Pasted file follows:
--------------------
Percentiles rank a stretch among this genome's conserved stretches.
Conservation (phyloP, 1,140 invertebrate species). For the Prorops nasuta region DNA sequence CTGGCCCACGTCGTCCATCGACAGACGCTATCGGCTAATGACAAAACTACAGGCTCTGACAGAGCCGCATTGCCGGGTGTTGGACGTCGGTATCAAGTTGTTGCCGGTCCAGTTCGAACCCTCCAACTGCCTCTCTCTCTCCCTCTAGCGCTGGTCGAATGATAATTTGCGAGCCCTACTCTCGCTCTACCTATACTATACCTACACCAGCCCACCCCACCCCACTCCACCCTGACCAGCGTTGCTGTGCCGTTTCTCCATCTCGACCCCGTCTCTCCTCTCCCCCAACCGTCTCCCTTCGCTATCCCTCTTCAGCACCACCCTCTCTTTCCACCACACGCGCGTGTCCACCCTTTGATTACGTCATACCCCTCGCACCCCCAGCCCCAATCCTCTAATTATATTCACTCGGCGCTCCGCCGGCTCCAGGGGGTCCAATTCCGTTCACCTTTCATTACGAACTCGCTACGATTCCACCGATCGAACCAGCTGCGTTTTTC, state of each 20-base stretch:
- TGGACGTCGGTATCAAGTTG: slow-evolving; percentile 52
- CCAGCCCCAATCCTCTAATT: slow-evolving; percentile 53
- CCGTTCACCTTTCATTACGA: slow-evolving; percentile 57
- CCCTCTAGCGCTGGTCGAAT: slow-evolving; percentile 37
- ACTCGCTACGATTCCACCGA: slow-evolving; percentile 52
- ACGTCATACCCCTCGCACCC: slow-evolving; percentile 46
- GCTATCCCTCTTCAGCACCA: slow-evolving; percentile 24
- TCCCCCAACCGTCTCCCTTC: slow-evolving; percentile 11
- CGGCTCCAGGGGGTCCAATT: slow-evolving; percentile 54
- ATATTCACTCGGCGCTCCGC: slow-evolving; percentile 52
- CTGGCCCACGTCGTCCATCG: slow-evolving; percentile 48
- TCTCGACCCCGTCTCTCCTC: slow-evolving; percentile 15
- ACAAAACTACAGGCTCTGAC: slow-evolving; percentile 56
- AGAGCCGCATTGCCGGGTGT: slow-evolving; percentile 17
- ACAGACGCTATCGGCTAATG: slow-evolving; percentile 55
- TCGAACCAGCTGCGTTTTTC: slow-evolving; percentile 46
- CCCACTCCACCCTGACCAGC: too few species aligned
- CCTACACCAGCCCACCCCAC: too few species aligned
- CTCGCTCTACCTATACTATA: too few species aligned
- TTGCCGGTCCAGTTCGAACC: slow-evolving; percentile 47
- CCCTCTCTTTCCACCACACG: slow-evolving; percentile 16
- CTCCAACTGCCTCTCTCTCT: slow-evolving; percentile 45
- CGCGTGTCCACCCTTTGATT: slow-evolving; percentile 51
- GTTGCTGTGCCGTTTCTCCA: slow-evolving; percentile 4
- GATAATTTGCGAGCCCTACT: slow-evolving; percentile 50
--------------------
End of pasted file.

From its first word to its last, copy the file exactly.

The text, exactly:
Percentiles rank a stretch among this genome's conserved stretches.
Conservation (phyloP, 1,140 invertebrate species). For the Prorops nasuta region DNA sequence CTGGCCCACGTCGTCCATCGACAGACGCTATCGGCTAATGACAAAACTACAGGCTCTGACAGAGCCGCATTGCCGGGTGTTGGACGTCGGTATCAAGTTGTTGCCGGTCCAGTTCGAACCCTCCAACTGCCTCTCTCTCTCCCTCTAGCGCTGGTCGAATGATAATTTGCGAGCCCTACTCTCGCTCTACCTATACTATACCTACACCAGCCCACCCCACCCCACTCCACCCTGACCAGCGTTGCTGTGCCGTTTCTCCATCTCGACCCCGTCTCTCCTCTCCCCCAACCGTCTCCCTTCGCTATCCCTCTTCAGCACCACCCTCTCTTTCCACCACACGCGCGTGTCCACCCTTTGATTACGTCATACCCCTCGCACCCCCAGCCCCAATCCTCTAATTATATTCACTCGGCGCTCCGCCGGCTCCAGGGGGTCCAATTCCGTTCACCTTTCATTACGAACTCGCTACGATTCCACCGATCGAACCAGCTGCGTTTTTC, state of each 20-base stretch:
- TGGACGTCGGTATCAAGTTG: slow-evolving; percentile 52
- CCAGCCCCAATCCTCTAATT: slow-evolving; percentile 53
- CCGTTCACCTTTCATTACGA: slow-evolving; percentile 57
- CCCTCTAGCGCTGGTCGAAT: slow-evolving; percentile 37
- ACTCGCTACGATTCCACCGA: slow-evolving; percentile 52
- ACGTCATACCCCTCGCACCC: slow-evolving; percentile 46
- GCTATCCCTCTTCAGCACCA: slow-evolving; percentile 24
- TCCCCCAACCGTCTCCCTTC: slow-evolving; percentile 11
- CGGCTCCAGGGGGTCCAATT: slow-evolving; percentile 54
- ATATTCACTCGGCGCTCCGC: slow-evolving; percentile 52
- CTGGCCCACGTCGTCCATCG: slow-evolving; percentile 48
- TCTCGACCCCGTCTCTCCTC: slow-evolving; percentile 15
- ACAAAACTACAGGCTCTGAC: slow-evolving; percentile 56
- AGAGCCGCATTGCCGGGTGT: slow-evolving; percentile 17
- ACAGACGCTATCGGCTAATG: slow-evolving; percentile 55
- TCGAACCAGCTGCGTTTTTC: slow-evolving; percentile 46
- CCCACTCCACCCTGACCAGC: too few species aligned
- CCTACACCAGCCCACCCCAC: too few species aligned
- CTCGCTCTACCTATACTATA: too few species aligned
- TTGCCGGTCCAGTTCGAACC: slow-evolving; percentile 47
- CCCTCTCTTTCCACCACACG: slow-evolving; percentile 16
- CTCCAACTGCCTCTCTCTCT: slow-evolving; percentile 45
- CGCGTGTCCACCCTTTGATT: slow-evolving; percentile 51
- GTTGCTGTGCCGTTTCTCCA: slow-evolving; percentile 4
- GATAATTTGCGAGCCCTACT: slow-evolving; percentile 50